ehowton (ehowton) wrote,


I don't recall acute bouts of sleeplessness until around 2006. Looking back, a lot was taking place which directly conflicted with my worldview. Not that I was consciously working things out - many times I was not; it was subconscious which somehow differs from my unconscious processing insofar as it presumably required conscious components as part of its operating parameters. What, I couldn't say.

But as the elasticity of my mind stretches to accommodate all this new data, and my thoughts recompile, my conscious mind can now seemingly access glimpses of what my subconscious mind is processing. Which is fascinating from the perspective of bridging the two, but unsettling because this unordered raw data is without structure and makes no logical sense. I generally work on a problem by running a series of assumptions through algorithms to a conclusion, then change the assumptions and run them again, then change the alorithm and run it again, ad nauseum until something usable is spat out. Its these conclusions I attempt to reassemble here in a way that make sense.

Perhaps I'm just seeing the collating of the raw data - which is currently useless - because without form there are no assumptions, therefore nothing to run through an algorithm and no conclusion. I am tired, but wide awake. The problem with raw data, if that's what I'm seeing, is that its fleeting. There's nothing to grasp onto, nothing to hold; the ones I capture have no visible metadata associated with them so I don't know why they're there. Again, useless.

Most of my life I've been told I "think too much." I see the problem now as being most people don't think enough. There was a mind-blowing (and humbling) article in the August Psychology Today which outlined how dumb (and poor) the "top 1%" are IQ-wise as compared to the real processing power (and wealth) of the top .1% and exponentially, the top .01%. I'm not nearly as smart as you people think I am, I just think a lot. Perhaps more importantly, when I am aware of it, I attempt to suspend my own beliefs about life, the universe, and everything if something doesn't immediately fit. Think of it as a reverse confirmation bias - call it invalidative impartiality. To a fault I will drill down into even that which is rooted in unquestioned truth in an attempt to verify all its components individually. You cannot dig that deeply and then ignore the results if the outcome conflicts with your expectation.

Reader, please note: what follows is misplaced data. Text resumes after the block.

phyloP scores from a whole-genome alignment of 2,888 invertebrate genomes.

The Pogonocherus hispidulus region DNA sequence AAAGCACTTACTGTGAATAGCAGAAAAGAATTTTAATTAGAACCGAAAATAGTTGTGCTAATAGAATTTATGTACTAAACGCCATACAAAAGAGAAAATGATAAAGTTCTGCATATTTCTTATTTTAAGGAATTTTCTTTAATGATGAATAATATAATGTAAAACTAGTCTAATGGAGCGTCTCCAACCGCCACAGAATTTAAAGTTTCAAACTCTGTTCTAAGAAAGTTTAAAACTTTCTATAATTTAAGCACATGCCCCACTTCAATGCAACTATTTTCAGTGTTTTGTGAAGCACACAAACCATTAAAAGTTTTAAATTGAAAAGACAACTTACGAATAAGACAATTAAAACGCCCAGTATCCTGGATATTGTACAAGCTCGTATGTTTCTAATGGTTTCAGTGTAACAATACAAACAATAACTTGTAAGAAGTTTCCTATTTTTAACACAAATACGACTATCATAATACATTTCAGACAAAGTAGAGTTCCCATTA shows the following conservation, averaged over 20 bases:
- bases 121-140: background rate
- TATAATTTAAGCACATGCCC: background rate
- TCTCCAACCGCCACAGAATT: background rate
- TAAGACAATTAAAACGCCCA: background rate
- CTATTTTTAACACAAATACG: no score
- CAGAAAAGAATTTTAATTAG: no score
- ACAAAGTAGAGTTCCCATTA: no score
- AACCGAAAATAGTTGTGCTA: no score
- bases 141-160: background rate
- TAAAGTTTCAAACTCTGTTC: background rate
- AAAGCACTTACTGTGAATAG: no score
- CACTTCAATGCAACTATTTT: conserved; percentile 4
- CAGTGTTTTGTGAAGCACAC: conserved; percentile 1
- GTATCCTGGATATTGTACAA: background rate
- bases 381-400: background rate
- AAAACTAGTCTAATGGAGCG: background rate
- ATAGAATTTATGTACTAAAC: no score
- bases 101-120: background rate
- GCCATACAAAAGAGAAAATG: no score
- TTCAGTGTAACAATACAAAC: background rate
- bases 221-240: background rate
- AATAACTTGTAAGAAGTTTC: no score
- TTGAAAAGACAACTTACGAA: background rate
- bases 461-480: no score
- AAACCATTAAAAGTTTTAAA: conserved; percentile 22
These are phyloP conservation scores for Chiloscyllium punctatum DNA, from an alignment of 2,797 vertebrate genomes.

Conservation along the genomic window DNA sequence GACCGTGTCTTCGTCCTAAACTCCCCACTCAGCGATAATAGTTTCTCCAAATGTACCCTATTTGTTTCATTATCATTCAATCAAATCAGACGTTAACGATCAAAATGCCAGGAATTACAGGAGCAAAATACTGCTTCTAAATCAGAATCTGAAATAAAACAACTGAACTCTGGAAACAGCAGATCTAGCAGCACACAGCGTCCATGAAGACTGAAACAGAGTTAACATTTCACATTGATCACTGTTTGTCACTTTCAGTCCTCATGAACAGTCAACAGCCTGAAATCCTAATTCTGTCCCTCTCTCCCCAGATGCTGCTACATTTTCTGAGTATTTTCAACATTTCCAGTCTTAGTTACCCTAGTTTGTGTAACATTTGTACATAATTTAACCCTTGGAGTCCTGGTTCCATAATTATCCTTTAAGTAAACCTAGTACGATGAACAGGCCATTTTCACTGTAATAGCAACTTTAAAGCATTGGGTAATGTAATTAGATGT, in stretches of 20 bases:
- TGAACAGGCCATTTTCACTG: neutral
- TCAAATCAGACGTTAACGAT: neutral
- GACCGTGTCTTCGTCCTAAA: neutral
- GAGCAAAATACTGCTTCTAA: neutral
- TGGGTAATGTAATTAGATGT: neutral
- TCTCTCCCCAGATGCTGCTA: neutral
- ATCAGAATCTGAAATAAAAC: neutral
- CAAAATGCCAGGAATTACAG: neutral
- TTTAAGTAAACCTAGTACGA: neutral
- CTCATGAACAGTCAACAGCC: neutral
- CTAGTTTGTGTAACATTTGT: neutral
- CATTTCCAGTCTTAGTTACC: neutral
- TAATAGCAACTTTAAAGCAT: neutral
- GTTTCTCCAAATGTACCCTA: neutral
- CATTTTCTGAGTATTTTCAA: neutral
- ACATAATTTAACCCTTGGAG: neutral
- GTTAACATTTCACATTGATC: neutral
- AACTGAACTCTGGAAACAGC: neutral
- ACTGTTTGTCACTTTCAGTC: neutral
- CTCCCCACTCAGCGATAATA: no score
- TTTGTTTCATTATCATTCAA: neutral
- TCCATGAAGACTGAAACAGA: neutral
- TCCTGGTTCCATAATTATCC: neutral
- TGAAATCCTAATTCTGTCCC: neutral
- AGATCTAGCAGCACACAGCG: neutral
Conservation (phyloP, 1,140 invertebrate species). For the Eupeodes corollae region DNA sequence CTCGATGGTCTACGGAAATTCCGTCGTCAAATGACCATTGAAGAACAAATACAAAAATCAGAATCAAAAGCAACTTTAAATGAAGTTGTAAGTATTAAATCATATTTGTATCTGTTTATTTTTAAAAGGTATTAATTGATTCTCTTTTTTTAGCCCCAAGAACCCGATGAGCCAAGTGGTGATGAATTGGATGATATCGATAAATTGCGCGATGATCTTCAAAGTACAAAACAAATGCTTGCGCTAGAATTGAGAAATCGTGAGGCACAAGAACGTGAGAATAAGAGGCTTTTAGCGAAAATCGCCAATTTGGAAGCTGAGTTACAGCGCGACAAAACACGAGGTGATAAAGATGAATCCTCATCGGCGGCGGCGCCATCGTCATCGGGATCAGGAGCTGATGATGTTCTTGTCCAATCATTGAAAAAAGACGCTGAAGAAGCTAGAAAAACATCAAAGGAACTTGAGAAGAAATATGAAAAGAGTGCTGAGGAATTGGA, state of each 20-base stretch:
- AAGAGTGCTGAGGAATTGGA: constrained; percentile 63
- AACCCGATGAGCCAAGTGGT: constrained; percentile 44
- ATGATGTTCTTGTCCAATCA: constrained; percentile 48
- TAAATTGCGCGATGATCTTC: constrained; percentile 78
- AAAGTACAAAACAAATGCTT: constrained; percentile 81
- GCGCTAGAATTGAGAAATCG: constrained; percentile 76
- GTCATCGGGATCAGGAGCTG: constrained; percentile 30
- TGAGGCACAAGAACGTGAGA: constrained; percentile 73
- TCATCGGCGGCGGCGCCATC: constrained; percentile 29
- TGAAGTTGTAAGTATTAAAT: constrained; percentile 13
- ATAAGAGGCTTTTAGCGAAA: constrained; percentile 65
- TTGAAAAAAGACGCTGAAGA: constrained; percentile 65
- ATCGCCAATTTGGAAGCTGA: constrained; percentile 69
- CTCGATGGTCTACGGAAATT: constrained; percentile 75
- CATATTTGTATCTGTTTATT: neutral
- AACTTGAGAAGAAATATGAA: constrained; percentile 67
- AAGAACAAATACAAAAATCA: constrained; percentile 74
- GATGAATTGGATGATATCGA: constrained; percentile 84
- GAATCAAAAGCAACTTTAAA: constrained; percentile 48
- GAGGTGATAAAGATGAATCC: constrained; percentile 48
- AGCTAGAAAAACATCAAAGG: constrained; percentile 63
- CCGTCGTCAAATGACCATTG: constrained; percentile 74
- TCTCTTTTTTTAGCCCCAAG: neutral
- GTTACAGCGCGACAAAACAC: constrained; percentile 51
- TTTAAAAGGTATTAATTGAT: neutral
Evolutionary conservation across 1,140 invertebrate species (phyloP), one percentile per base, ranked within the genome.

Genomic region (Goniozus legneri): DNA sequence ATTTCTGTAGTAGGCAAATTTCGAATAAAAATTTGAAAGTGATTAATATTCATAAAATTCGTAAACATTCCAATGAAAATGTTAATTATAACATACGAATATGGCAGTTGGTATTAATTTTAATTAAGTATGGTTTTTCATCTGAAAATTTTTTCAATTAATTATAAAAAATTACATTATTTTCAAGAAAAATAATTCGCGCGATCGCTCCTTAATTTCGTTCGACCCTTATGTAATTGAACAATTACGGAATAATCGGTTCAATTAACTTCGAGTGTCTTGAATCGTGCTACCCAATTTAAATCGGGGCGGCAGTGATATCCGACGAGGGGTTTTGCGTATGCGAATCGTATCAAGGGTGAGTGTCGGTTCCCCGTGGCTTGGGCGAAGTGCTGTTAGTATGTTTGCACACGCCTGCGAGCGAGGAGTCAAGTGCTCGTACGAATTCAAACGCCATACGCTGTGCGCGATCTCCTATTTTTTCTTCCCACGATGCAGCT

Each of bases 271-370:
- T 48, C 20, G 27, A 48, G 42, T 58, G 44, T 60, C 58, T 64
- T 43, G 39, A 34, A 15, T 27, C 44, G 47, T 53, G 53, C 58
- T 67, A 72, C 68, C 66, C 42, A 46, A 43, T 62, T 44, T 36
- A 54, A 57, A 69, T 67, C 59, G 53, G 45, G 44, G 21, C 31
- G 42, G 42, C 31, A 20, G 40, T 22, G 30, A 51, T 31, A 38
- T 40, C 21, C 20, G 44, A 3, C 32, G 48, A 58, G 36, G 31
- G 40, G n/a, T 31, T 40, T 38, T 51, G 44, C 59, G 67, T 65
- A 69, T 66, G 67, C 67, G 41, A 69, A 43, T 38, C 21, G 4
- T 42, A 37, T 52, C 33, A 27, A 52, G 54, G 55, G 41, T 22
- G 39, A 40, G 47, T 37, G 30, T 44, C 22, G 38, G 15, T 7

Empiricism is exhausting.

Eric Howton Busy Brain February 2013

Tags: assumptions, ehowton, psychology, worldview

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